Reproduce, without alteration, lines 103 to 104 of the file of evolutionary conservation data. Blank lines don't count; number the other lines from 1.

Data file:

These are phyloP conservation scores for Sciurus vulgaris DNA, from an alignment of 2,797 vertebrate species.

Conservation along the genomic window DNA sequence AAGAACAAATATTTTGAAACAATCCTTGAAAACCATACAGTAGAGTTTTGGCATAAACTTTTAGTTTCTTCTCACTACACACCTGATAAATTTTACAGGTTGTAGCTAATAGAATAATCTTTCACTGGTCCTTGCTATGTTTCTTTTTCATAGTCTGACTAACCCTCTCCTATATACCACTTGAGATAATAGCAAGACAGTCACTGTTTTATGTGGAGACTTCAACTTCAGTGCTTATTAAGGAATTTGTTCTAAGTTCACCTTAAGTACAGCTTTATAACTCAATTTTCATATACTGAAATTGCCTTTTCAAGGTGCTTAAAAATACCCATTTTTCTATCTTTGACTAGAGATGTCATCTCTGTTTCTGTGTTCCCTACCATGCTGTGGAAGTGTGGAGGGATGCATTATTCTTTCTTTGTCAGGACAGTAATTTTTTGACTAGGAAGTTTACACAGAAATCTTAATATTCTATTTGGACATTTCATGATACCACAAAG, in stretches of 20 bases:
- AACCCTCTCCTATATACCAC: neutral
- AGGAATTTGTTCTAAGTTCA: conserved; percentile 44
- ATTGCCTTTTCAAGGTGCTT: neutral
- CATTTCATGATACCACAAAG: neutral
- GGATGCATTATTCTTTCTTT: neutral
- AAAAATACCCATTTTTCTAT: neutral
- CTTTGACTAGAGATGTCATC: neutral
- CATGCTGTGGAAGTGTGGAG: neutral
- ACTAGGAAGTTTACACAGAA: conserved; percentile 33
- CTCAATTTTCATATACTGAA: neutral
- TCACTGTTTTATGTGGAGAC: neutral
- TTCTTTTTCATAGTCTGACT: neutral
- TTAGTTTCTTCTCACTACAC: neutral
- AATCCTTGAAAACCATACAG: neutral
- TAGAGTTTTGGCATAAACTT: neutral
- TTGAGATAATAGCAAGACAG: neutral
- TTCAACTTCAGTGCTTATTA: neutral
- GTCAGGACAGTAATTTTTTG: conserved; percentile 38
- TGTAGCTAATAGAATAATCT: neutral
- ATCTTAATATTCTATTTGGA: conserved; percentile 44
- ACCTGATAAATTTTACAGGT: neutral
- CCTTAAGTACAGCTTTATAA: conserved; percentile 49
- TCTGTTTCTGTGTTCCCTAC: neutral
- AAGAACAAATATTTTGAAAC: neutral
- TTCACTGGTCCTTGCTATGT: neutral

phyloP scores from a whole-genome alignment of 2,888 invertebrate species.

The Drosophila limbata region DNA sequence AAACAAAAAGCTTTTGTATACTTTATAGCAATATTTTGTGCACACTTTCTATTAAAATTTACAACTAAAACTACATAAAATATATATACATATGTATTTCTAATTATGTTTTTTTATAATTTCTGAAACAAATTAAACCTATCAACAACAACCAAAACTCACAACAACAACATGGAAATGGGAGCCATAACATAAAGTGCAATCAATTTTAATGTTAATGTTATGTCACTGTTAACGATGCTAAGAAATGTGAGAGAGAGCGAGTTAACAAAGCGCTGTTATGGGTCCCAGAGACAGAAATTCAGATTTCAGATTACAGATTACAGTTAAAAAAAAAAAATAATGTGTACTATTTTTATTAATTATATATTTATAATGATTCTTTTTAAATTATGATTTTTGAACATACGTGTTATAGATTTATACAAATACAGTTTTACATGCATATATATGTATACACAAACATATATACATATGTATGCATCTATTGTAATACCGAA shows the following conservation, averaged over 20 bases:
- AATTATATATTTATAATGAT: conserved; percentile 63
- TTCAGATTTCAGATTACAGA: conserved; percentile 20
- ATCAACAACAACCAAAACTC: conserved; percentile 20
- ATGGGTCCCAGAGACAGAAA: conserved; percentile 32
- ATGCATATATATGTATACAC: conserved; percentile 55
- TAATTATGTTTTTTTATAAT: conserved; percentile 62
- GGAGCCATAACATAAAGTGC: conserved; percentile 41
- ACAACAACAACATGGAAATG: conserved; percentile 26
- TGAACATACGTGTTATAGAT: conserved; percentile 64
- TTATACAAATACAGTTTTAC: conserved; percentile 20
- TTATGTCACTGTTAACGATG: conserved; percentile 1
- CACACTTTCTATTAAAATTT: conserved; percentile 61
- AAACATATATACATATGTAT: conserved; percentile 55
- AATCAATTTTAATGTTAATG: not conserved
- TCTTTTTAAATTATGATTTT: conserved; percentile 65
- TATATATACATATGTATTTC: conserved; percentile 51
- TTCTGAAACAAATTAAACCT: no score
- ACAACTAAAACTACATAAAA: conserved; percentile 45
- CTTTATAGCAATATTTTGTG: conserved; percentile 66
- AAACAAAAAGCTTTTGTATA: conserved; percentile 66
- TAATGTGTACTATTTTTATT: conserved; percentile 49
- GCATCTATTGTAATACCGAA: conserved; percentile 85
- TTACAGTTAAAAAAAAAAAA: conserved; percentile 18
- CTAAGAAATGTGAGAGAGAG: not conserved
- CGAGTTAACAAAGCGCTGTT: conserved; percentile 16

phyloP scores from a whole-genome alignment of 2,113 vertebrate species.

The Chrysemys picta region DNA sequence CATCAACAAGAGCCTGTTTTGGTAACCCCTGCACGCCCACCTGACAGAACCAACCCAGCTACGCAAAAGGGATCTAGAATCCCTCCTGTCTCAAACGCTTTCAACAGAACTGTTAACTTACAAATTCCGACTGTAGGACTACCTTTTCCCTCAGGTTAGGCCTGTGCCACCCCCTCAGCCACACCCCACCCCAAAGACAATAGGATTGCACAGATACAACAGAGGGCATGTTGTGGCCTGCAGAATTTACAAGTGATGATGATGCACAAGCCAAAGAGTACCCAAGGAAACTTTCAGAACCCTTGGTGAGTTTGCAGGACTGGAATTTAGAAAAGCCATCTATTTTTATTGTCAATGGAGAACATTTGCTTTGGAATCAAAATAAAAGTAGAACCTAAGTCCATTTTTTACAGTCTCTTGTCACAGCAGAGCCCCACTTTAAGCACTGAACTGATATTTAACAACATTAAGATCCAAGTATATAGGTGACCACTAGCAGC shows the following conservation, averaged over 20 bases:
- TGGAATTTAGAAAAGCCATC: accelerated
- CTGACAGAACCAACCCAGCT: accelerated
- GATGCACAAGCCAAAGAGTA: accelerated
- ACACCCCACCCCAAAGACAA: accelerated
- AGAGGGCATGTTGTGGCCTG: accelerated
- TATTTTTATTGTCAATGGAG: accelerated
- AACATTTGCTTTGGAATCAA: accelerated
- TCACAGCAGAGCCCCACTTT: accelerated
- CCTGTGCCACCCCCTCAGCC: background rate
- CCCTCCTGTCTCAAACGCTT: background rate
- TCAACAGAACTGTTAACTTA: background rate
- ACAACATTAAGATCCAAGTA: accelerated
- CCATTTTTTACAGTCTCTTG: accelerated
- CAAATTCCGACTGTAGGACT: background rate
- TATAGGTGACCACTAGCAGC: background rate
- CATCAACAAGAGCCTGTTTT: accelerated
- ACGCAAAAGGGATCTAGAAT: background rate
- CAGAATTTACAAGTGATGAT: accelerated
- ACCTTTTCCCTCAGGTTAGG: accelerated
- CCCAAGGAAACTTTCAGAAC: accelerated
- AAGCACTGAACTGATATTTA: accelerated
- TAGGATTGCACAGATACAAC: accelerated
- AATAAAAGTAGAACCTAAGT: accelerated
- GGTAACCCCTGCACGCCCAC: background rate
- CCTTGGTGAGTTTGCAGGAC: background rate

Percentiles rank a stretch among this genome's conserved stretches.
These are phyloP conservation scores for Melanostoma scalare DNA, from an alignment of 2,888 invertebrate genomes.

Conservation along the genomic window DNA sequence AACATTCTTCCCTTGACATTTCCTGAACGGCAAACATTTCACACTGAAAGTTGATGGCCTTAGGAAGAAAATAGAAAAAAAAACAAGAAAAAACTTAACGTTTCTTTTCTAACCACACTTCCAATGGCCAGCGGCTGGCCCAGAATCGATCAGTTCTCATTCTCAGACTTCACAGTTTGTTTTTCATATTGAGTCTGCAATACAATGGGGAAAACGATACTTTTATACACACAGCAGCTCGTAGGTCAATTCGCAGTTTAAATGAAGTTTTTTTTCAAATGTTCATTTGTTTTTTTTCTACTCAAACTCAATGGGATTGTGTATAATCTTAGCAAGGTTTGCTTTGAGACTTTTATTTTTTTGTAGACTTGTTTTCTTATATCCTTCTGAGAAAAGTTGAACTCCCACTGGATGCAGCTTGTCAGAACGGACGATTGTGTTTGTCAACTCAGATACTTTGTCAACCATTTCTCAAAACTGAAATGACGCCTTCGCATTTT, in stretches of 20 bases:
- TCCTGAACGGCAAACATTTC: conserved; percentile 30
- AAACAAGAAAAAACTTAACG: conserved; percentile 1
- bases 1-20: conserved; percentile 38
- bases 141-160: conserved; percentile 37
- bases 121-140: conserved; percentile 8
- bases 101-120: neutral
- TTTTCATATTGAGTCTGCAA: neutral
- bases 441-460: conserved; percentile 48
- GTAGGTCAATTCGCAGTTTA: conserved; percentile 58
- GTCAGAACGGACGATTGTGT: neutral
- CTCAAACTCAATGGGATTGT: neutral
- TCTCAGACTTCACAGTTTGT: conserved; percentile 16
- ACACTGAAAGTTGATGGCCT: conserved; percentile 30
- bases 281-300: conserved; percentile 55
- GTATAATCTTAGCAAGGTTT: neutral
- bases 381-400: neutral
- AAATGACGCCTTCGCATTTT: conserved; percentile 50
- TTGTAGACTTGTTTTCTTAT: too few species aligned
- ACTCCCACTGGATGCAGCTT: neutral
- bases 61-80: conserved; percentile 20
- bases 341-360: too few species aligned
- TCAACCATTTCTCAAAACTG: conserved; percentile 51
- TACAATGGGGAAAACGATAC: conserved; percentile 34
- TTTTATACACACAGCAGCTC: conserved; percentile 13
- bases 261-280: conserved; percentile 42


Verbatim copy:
- ACTCCCACTGGATGCAGCTT: neutral
- bases 61-80: conserved; percentile 20